We know you're there to visit Volcanoes National Park—but be sure to tack on a few days to explore this cultural hub.
Coming face to face with a mountain gorilla in the tangled jungle of Volcanoes National Park may be one of the greatest wildlife encounters on earth, but Rwanda’s capital city, Kigali, casts its own spell. Once a quick one-night stop on the way to the national parks, the hilly green cityscape is now peppered with luxury hotels, contemporary fashion boutiques, and international restaurants that make it a destination in its own right.
While most sustainability conversations in Africa revolve around wildlife conservation, Rwanda is also at the forefront of the urban sustainability movement. The country was one of the first in the world to ban the use of plastic bags, and Kigali has been called "the cleanest city in Africa." Tidy palm tree-lined boulevards and businesses supporting local, sustainable products are commonplace. The city even hosts a community service day once a month, where residents work together to clean streets and improve infrastructure.
From its impactful grassroots sustainability story to its rich creative scene, Kigali is a city teeming with life, and a place worth savoring.
What to do:
At the heart of Kigali’s artistic fervor is Inema Arts Centre, founded by brothers and painters Emmanuel Nkuranga and Innocent Nkurunziza. The gallery functions as the city’s artistic hub, housing a collective of 10 artists in residence, as well as hosting free art and dance classes for community youth. Contemporary sculpture, painting, and mixed media work speak to Rwanda’s past and present social climate. Also worth your time is the new Rwanda Art Museum. Housed in the former Presidential Palace Museum, it gives visitors a look at the history of art in the country, and displays contemporary work.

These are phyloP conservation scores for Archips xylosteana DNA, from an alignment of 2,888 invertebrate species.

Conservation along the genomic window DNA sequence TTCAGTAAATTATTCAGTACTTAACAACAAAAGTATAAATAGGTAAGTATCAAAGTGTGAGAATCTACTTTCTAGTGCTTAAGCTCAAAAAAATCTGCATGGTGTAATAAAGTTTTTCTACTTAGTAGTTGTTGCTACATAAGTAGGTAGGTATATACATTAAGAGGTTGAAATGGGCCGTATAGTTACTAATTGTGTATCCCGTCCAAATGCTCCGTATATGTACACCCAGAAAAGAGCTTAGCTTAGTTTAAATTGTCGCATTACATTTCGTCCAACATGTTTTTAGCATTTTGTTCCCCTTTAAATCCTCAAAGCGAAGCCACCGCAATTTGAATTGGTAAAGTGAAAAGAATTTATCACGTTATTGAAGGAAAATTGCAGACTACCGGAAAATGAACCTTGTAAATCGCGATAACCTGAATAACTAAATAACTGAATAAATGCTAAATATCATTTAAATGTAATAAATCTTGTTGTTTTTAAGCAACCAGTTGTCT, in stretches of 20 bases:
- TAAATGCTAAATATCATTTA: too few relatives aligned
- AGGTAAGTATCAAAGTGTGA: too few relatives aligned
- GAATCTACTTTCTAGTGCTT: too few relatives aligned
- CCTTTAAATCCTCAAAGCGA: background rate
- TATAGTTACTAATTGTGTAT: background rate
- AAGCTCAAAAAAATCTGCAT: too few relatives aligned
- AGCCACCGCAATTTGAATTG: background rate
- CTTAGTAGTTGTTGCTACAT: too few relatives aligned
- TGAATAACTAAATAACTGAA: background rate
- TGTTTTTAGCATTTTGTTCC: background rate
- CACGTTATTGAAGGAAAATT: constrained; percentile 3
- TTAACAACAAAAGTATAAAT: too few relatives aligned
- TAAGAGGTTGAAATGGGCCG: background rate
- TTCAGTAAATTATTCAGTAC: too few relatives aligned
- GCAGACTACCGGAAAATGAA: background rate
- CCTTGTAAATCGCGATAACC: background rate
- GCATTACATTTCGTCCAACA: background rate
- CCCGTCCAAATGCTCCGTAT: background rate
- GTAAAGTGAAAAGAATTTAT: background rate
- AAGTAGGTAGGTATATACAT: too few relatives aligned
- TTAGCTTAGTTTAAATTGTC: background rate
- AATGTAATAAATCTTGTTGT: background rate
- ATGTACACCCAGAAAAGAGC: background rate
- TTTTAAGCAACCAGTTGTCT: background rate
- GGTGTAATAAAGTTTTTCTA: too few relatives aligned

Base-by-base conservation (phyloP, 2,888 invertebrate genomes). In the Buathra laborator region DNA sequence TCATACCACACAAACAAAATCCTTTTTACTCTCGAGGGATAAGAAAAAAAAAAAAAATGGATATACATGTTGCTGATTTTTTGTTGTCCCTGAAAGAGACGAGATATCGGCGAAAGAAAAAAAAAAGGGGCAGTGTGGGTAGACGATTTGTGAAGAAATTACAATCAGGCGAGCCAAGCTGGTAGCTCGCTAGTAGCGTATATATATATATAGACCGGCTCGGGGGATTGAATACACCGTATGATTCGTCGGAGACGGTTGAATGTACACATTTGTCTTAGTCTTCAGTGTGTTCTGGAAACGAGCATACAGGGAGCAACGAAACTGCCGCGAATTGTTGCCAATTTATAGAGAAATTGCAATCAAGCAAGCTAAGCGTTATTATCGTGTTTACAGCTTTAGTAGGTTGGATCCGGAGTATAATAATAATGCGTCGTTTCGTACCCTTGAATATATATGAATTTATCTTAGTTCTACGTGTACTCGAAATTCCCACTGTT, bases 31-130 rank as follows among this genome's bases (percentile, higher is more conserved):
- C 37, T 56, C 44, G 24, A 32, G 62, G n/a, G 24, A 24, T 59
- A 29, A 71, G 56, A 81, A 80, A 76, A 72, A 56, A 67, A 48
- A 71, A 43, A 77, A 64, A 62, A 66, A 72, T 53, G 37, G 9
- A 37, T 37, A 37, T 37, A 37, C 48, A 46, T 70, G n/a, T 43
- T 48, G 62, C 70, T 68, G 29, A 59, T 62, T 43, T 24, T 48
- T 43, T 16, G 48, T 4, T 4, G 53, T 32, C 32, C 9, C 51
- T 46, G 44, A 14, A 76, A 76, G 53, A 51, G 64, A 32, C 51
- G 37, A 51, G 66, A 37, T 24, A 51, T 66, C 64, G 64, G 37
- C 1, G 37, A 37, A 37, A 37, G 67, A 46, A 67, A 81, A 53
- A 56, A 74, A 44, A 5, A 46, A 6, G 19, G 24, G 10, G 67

Navigating the circuitous maze of Kimironko Market can be overwhelming, but the kaleidoscopic fabrics and traditional handicrafts are worth it, as is the bespoke clothing that can be made on-site and delivered to your hotel the same day. Ask for Umudozi Alexander, an up-and-coming designer with a show in Los Angeles later this year. You can find more locally made goods at the Nyamirambo Women’s Center, founded by a group of women in 2007 to address gender inequality in the workforce. The cooperative’s boutique sells scarves and handbags made from colorful kitenge fabric and traditional woven agaseke baskets, and offers walking tours and weaving classes.
Kigali design doesn’t end with the city’s artisans. The fashion scene is big and beautiful, and travelers would be remiss not to shop contemporary designers. A stop by Moshions will fill your suitcase with minimalist dresses, blouses, and sweaters that give a nod to Rwanda’s roots with imigongo accents, a traditional spiral and geometric design.
No visit to Kigali (or Rwanda in general) is complete without a visit to the Kigali Genocide Memorial. Give yourself at least an hour to wind your way through the permanent collection, which integrates photography and video with personal accounts of the genocide from survivors. An outdoor garden and burial site acts as the final resting place for more than 250,000 victims of the devastating event that saw more than 800,000 Rwandans killed.
The pool at The Retreat. Courtesy The Retreat by Heaven
Where to eat: